Sounds flourish below ground

 

The independence that college affords is incredibly magnified by moving off campus into a new world full of rent, gas bills and recycling bin scavengers. 

Living in an apartment building not named after a dead UVM alum pushes you out into the heart of the “city” everyday, where you can still listen and create music outside of Slade  Hall or Brennan’s.  

The trek to Higher Ground is no longer the highlight of the semester because coffees shops, restaurants and neighbors’ basements offer an eclectic arrangement of music performances. Some of the musicians in such venues are fellow students like the ones below.

 

Eleanor Krause

 

Year at UVM: junior

Her inspiration: “When I write a song, I finger pick rather than strumming. It’s a repetitive style that conjures up a feeling or mood and then the lyrics come forward. The songs are of a specific emotion, [they are] evocative. Stylistically, like Iron and Wine finger picking … my thoughts on wilderness … dreaming.”  

What she just wrote: A song “vaguely” inspired by the Occupy movement

Thoughts on off-campus music scene: “Where are all the female musicians hiding?”

Where you’ll see her next:  Maglianero on Nov. 11 and Nectar’s on Dec. 2.

Singer-songwriter Eleanor Krause, prefers to leave her music in its rawest form with only her voice and guitar to distract, Krause said.

When she’s not at UVM, Krause’s home is in Indiana where her mother’s cello tunes soothe and her parent’s music studio awaits new recordings, she said.

Here in Burlington, Krause has been writing the songs she regularly performs at Muddy Waters, the Radio Bean, the Monkey House and, formerly, Parima, Krause said.  

 

 

The Bumping Jones

Members: Shawn Connolly (vocals and guitar), Eric Fanning (drums), Ben Chussid (guitar) and Zachary Zimmerman (bass)

Years at UVM: Connolly is a sophomore, Fanning is a senior, Chussid is a senior and Zimmerman is a junior.

Songs you should hear: The band’s cover of Led Zeppelin’s “The Lemon Song” and the their original song “Ampersand.”

Thoughts on off-campus music scene: Connolly:  “We can’t get shows because DJs are easier to get into a basement.  That is our number one problem.”

Where you’ll see them next:  Zimmerman: “I don’t know … can I give out our number? It’s 978-853-2170.”

The Bumping Jones’ use the basement of Connolly’s Colchester’s apartment as practice space. It is strewn with wires, insulation, and guitars reverberating off the bass drum. 

During the interview angry neighbors came over to complain about the late-night tunes making there way up through the floorboards.

According to Connelly, angry neighbors is just another fact of being a musician off campus.

The four members met last year under the name “Jumping Bones” but at the advice of a friend, switched the first two letters of each word for something new, Zimmerman said.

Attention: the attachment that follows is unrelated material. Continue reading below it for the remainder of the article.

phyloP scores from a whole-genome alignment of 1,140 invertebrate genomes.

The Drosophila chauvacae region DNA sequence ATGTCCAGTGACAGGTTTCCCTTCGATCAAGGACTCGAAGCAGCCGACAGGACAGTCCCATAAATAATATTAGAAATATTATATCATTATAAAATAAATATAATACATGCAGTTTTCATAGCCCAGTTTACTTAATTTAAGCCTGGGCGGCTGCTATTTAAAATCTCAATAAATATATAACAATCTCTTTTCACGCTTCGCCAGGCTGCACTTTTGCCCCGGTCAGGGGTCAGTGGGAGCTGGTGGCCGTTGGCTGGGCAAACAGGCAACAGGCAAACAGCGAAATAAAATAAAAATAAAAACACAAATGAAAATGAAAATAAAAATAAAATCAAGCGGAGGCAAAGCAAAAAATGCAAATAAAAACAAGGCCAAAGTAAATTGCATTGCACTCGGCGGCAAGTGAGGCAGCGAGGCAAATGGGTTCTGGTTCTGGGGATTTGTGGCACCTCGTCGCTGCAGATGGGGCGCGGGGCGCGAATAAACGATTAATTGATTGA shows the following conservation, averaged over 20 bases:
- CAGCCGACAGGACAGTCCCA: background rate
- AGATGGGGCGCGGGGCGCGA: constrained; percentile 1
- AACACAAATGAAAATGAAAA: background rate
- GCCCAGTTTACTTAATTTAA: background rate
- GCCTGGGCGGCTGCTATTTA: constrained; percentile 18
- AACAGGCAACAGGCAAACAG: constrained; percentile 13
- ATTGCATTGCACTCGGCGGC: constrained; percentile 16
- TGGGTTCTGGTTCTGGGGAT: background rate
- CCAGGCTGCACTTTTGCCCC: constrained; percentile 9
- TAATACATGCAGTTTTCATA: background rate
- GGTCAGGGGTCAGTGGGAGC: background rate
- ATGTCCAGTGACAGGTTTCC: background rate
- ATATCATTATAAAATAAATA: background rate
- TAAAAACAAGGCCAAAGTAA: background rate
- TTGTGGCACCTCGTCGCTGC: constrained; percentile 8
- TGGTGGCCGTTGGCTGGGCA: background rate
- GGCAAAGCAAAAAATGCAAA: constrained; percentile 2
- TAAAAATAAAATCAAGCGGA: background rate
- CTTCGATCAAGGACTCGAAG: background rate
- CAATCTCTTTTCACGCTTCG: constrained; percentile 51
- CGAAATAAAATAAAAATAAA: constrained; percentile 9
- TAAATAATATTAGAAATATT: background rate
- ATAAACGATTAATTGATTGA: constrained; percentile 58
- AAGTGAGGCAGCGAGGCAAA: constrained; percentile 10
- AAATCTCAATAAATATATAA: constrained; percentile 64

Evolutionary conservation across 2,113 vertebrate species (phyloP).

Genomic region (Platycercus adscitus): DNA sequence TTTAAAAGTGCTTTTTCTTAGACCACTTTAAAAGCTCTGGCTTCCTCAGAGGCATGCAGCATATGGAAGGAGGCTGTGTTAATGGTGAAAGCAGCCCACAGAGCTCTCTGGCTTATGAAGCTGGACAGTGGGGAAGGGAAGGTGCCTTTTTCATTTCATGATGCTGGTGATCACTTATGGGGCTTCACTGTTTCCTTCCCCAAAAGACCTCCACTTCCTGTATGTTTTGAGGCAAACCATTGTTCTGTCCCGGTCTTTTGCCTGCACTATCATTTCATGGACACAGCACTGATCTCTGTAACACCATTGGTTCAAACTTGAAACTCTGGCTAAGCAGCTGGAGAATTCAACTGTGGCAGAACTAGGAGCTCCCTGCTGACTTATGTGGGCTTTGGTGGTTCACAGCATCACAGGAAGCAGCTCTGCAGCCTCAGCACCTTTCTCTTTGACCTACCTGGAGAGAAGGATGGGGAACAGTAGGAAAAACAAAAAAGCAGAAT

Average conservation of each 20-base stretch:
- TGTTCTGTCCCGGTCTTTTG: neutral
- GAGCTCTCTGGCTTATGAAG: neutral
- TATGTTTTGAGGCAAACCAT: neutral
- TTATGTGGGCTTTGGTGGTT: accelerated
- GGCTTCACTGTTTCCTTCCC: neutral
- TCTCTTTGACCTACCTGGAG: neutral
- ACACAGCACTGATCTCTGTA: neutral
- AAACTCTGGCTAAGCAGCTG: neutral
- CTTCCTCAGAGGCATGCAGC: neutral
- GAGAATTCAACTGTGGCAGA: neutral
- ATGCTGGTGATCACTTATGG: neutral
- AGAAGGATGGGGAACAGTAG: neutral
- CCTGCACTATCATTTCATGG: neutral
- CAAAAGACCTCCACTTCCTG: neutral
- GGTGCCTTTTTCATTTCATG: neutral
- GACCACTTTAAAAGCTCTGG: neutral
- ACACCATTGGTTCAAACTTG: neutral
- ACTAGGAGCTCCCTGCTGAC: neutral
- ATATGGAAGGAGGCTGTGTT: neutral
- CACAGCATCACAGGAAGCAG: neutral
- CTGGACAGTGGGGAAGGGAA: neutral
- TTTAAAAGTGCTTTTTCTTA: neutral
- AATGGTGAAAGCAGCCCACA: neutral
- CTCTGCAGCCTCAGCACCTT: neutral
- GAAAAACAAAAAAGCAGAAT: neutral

They are slow to peg their music with any labels.  

“We are the anti-jam band,” Zimmerman said. “We are songwriters first and hesitant to say no to anything. It is…what we all like, and we fill in each other’s gaps.

“A big M.O. of ours is recalling 60s and 70s mindset, technicality and on song writing. That we can get a sound that is a sum great than the total of its parts,” added Fanning.

 

Aaron Levison

 

Year at UVM: “sophomore-junior”

What he does: Raps solo and with Erik Jefferis as “Down A Third.”

Where he played this weekend: On The Rise Bakery, Richmond, VT and Burlington’s Red Square

Why sweaty basements?:  “Because Burlington is so strict about people under 21 being around venues. Everyone [at parties] is just dancing and getting down … there are no kinds of restraints so it gets wild pretty fast.”

How he writes: “I start from a piece of music … music is so evocative and I love being immersed in it. I put it up really loud, and then an image, an idea will pop in. I follow it … it meanders like a river.”

As an English major, Levison’s poetry has transformed into the songs he writes for small local venues and at UVM parties, Levinson said.  

Everything him and musical partner Erik Jefferis make is sampled from old records they have found in old family vinyl collections, Levinson said.  

In his opinion, his sound is a parlay into funky jazz, hip-hop and soul.

“There are more rappers out in the Burlington music scene than you’d think,” Levinson said.  

LC of “Linguistic Civillians” lives next door and within UVM’s own sphere is Jacob S, who opened up for Mac Miller, he said.  

“It is a weird little microcosm,” he said

 

Taylor Morse

 

Where:  Radio Bean, Monkey House, Muddy Waters, The Skinny Pancake and students’ living rooms

On the off-campus music scene: “It feels like everyone around are incredible musicians who continually create … they are everywhere, people who don’t usually make music or do all the time.”

His sound: Poetry/songs aching to be out west or back in love, lyrics laden with heavy emotion inspired by Townes van Zandt and folk classics like Dylan.

In his third year at UVM, Taylor Morse has been bringing original melancholy blues to this college town since 2009.

“The music scene here is so accessible to everyone,” he said.  “I can just send out an email and get a gig in two weeks … you don’t have to search too hard.”  

But beyond the availability of music to students off campus, it is the musicians that really inspire Taylor to “keep playing so he doesn’t stop,” he said. 

Like many artists restrained to on-campus living, Morse began playing open mics at Slade, and slowly branched out downtown from there, he said.